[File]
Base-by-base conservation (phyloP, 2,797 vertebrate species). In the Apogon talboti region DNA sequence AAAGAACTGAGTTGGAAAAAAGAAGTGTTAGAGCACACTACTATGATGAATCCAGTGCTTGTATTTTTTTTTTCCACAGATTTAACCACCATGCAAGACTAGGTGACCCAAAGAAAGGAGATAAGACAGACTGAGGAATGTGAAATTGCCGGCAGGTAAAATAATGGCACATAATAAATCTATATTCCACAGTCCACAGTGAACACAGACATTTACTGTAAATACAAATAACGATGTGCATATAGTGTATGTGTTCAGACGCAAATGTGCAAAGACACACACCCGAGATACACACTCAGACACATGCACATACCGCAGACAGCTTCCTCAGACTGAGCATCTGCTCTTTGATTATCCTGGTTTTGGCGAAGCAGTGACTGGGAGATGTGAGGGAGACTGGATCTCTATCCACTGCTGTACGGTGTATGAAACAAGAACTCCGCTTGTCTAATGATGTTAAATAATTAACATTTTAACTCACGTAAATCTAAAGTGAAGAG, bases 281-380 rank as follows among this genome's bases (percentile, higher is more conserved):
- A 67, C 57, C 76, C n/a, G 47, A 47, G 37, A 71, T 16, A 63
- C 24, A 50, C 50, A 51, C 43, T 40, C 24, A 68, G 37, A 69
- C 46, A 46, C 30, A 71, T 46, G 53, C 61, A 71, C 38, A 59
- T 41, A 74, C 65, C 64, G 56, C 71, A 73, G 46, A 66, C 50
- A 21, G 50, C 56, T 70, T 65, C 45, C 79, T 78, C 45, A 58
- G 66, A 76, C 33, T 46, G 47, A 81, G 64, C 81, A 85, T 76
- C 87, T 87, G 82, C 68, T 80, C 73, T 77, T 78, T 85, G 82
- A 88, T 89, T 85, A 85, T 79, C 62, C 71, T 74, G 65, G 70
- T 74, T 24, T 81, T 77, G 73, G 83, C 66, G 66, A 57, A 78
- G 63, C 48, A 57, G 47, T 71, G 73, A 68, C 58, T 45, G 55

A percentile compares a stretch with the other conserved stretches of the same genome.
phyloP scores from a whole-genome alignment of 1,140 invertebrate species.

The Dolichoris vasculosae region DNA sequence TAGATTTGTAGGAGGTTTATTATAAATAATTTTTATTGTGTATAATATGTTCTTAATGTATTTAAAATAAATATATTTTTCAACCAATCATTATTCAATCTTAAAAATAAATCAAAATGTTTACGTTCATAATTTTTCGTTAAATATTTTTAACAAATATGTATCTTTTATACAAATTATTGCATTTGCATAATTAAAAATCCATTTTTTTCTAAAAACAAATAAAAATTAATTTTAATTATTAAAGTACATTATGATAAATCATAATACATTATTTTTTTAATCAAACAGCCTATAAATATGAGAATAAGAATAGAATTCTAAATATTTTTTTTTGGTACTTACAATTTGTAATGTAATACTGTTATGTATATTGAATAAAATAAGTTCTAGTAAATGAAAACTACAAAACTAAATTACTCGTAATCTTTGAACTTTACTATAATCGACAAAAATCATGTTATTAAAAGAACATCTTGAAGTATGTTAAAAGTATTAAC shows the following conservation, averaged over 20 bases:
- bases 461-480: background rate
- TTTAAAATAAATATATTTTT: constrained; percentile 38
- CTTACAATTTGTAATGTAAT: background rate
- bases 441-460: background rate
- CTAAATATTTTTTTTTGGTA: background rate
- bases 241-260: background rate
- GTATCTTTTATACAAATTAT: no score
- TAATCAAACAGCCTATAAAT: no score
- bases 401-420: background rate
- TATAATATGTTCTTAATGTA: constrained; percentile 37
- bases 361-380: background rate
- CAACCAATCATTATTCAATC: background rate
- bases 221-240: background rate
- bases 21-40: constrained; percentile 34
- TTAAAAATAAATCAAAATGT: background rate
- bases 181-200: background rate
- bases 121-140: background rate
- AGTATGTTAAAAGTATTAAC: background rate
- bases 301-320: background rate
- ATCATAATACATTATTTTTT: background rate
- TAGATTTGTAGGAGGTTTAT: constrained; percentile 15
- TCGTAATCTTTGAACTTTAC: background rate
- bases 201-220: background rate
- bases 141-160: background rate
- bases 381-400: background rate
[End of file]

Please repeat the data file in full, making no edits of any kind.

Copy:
Base-by-base conservation (phyloP, 2,797 vertebrate species). In the Apogon talboti region DNA sequence AAAGAACTGAGTTGGAAAAAAGAAGTGTTAGAGCACACTACTATGATGAATCCAGTGCTTGTATTTTTTTTTTCCACAGATTTAACCACCATGCAAGACTAGGTGACCCAAAGAAAGGAGATAAGACAGACTGAGGAATGTGAAATTGCCGGCAGGTAAAATAATGGCACATAATAAATCTATATTCCACAGTCCACAGTGAACACAGACATTTACTGTAAATACAAATAACGATGTGCATATAGTGTATGTGTTCAGACGCAAATGTGCAAAGACACACACCCGAGATACACACTCAGACACATGCACATACCGCAGACAGCTTCCTCAGACTGAGCATCTGCTCTTTGATTATCCTGGTTTTGGCGAAGCAGTGACTGGGAGATGTGAGGGAGACTGGATCTCTATCCACTGCTGTACGGTGTATGAAACAAGAACTCCGCTTGTCTAATGATGTTAAATAATTAACATTTTAACTCACGTAAATCTAAAGTGAAGAG, bases 281-380 rank as follows among this genome's bases (percentile, higher is more conserved):
- A 67, C 57, C 76, C n/a, G 47, A 47, G 37, A 71, T 16, A 63
- C 24, A 50, C 50, A 51, C 43, T 40, C 24, A 68, G 37, A 69
- C 46, A 46, C 30, A 71, T 46, G 53, C 61, A 71, C 38, A 59
- T 41, A 74, C 65, C 64, G 56, C 71, A 73, G 46, A 66, C 50
- A 21, G 50, C 56, T 70, T 65, C 45, C 79, T 78, C 45, A 58
- G 66, A 76, C 33, T 46, G 47, A 81, G 64, C 81, A 85, T 76
- C 87, T 87, G 82, C 68, T 80, C 73, T 77, T 78, T 85, G 82
- A 88, T 89, T 85, A 85, T 79, C 62, C 71, T 74, G 65, G 70
- T 74, T 24, T 81, T 77, G 73, G 83, C 66, G 66, A 57, A 78
- G 63, C 48, A 57, G 47, T 71, G 73, A 68, C 58, T 45, G 55

A percentile compares a stretch with the other conserved stretches of the same genome.
phyloP scores from a whole-genome alignment of 1,140 invertebrate species.

The Dolichoris vasculosae region DNA sequence TAGATTTGTAGGAGGTTTATTATAAATAATTTTTATTGTGTATAATATGTTCTTAATGTATTTAAAATAAATATATTTTTCAACCAATCATTATTCAATCTTAAAAATAAATCAAAATGTTTACGTTCATAATTTTTCGTTAAATATTTTTAACAAATATGTATCTTTTATACAAATTATTGCATTTGCATAATTAAAAATCCATTTTTTTCTAAAAACAAATAAAAATTAATTTTAATTATTAAAGTACATTATGATAAATCATAATACATTATTTTTTTAATCAAACAGCCTATAAATATGAGAATAAGAATAGAATTCTAAATATTTTTTTTTGGTACTTACAATTTGTAATGTAATACTGTTATGTATATTGAATAAAATAAGTTCTAGTAAATGAAAACTACAAAACTAAATTACTCGTAATCTTTGAACTTTACTATAATCGACAAAAATCATGTTATTAAAAGAACATCTTGAAGTATGTTAAAAGTATTAAC shows the following conservation, averaged over 20 bases:
- bases 461-480: background rate
- TTTAAAATAAATATATTTTT: constrained; percentile 38
- CTTACAATTTGTAATGTAAT: background rate
- bases 441-460: background rate
- CTAAATATTTTTTTTTGGTA: background rate
- bases 241-260: background rate
- GTATCTTTTATACAAATTAT: no score
- TAATCAAACAGCCTATAAAT: no score
- bases 401-420: background rate
- TATAATATGTTCTTAATGTA: constrained; percentile 37
- bases 361-380: background rate
- CAACCAATCATTATTCAATC: background rate
- bases 221-240: background rate
- bases 21-40: constrained; percentile 34
- TTAAAAATAAATCAAAATGT: background rate
- bases 181-200: background rate
- bases 121-140: background rate
- AGTATGTTAAAAGTATTAAC: background rate
- bases 301-320: background rate
- ATCATAATACATTATTTTTT: background rate
- TAGATTTGTAGGAGGTTTAT: constrained; percentile 15
- TCGTAATCTTTGAACTTTAC: background rate
- bases 201-220: background rate
- bases 141-160: background rate
- bases 381-400: background rate